Ignore the Haters: Online Lead Generation is 100% Ethical

in Lead Generation For Lawyers

Last update on Jan. 30, 2015.


When we first began to research on Social Security Disability Lead Generation for firms, one of the first questions we heard was, “Is it ethical and legal for lawyers to find clients this way?” So we did our research:

In 2009, the ABA House of Delegates approved the revisions to the Professional Conduct Model Rules. Among other things, these revisions also address online marketing for lawyers.

The revisions, outlined in resolution 105B, address the following questions:

 

How do the online discussions affect the duties of a lawyer to prospective clients?

A lawyer’s duty to prospective clients is outlined in the Model Rule 1.18. The wording in this rule has been changed and the revisions now make it clear that these duties apply even if there is no oral discussion. A lawyer’s duty to a client may arise when the prospective client is invited to provide information regarding possible representation, without any cautionary statements or sufficient warnings.

 

Is it okay to generate leads through Groupon and similar websites?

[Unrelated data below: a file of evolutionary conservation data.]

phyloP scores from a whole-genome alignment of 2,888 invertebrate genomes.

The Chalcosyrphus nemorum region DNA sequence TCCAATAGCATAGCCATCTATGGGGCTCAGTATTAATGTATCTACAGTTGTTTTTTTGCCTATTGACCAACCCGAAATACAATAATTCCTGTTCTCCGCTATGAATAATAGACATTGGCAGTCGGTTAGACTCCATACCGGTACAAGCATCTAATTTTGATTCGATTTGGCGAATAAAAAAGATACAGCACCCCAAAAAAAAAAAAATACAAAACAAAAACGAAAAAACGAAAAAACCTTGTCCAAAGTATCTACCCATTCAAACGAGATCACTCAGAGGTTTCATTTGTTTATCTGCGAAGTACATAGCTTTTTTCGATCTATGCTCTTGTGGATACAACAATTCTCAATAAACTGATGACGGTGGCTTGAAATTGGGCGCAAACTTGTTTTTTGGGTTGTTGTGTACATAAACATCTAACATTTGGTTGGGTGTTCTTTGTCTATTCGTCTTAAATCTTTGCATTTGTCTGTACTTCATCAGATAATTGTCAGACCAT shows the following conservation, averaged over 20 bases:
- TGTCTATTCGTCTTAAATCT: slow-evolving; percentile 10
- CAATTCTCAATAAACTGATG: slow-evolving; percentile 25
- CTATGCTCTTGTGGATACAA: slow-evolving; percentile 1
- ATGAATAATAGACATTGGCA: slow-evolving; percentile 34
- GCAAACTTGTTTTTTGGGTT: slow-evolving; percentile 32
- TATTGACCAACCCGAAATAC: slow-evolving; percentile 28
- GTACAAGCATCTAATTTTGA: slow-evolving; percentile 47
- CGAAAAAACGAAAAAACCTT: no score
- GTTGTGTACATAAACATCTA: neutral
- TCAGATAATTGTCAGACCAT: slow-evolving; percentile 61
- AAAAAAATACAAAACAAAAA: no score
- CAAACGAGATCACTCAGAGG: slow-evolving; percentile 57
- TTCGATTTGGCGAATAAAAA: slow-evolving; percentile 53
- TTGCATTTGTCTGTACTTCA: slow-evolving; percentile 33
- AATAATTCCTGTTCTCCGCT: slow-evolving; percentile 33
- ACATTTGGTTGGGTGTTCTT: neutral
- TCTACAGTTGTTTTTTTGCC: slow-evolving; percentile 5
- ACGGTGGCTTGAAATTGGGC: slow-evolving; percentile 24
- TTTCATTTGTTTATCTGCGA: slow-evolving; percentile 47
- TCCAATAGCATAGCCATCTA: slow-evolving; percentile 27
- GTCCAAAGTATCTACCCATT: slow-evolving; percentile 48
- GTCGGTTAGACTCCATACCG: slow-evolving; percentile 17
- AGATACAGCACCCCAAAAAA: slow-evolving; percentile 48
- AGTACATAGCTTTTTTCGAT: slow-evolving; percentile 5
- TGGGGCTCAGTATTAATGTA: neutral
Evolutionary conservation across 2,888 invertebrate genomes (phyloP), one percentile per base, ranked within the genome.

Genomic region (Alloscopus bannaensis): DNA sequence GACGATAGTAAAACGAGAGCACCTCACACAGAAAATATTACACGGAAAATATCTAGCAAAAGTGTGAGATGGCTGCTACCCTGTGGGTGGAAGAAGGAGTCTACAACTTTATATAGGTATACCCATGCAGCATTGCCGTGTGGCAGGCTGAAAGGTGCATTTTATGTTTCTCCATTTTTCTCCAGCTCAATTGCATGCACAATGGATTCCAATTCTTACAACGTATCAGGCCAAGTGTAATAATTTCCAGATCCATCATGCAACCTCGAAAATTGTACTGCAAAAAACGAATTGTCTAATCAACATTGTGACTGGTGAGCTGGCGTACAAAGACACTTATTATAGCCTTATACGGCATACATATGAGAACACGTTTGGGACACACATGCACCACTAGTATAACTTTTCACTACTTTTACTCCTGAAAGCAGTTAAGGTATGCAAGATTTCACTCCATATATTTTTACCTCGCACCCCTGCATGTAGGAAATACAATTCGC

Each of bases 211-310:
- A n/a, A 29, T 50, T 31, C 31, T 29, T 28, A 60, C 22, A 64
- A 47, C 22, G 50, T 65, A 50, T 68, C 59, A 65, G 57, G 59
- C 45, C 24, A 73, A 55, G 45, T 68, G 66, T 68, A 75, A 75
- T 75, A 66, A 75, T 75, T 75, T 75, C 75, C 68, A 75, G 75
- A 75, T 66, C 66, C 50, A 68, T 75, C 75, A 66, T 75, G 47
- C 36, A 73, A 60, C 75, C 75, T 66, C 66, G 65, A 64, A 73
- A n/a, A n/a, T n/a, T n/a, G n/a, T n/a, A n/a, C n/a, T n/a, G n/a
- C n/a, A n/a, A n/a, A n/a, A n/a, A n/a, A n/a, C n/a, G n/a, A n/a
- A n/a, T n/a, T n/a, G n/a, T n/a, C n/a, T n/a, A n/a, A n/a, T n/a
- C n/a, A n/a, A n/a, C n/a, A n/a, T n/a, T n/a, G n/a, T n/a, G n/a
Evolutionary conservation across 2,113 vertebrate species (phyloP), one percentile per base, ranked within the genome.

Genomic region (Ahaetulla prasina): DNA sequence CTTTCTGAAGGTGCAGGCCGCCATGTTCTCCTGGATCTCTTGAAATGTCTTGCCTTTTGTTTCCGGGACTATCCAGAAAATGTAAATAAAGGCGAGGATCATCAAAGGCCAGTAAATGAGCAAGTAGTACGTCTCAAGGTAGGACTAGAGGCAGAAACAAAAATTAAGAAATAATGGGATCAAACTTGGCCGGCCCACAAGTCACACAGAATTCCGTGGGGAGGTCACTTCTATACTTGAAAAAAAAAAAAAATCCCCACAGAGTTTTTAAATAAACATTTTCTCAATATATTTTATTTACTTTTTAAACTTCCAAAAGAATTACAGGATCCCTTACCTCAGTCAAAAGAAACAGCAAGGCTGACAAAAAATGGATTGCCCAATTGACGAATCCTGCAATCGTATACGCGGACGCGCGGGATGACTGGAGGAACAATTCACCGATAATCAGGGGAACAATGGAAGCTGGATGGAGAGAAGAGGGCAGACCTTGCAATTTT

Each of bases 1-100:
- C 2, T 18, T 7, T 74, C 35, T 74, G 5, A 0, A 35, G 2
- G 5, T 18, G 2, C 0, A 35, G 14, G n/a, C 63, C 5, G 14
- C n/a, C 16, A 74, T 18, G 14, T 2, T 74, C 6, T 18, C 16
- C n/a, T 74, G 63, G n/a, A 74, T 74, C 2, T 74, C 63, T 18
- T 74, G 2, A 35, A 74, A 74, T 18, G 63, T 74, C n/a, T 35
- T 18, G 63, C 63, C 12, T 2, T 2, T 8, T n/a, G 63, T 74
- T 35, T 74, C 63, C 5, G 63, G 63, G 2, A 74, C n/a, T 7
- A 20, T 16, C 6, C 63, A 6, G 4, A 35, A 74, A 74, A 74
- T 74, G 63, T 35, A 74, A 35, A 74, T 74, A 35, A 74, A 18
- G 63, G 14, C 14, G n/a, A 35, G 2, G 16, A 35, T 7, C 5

Model Rule 7.2 addresses this issue. The rule says that it is okay for lawyers to pay to get leads from such services including Internet-based leads. However, the comment on the rule says that certain safeguards are required to be followed.

No comments should be made on credentials or ability of a particular lawyer or group of lawyers by the lead generation service(s). The lead generation services should also clarify that they are being compensated to provide leads to the lawyers. Also, services should not mislead the clients that the suggested lawyer, they are being referred to, is the result of an analysis of the legal problems of the prospective client.

 

What constitutes solicitations in online communications?

Model Rule 7.3 has been amended to clarify when the online communications of a lawyer may constitute a solicitation. The comment on the rule states that a solicitation is made when an offer to provide legal services is made by the lawyer.

All of these changes were proposed by the Ethics Commission 20/20 that was appointed in the year 2009 to study the impact of globalization and technology on the legal profession.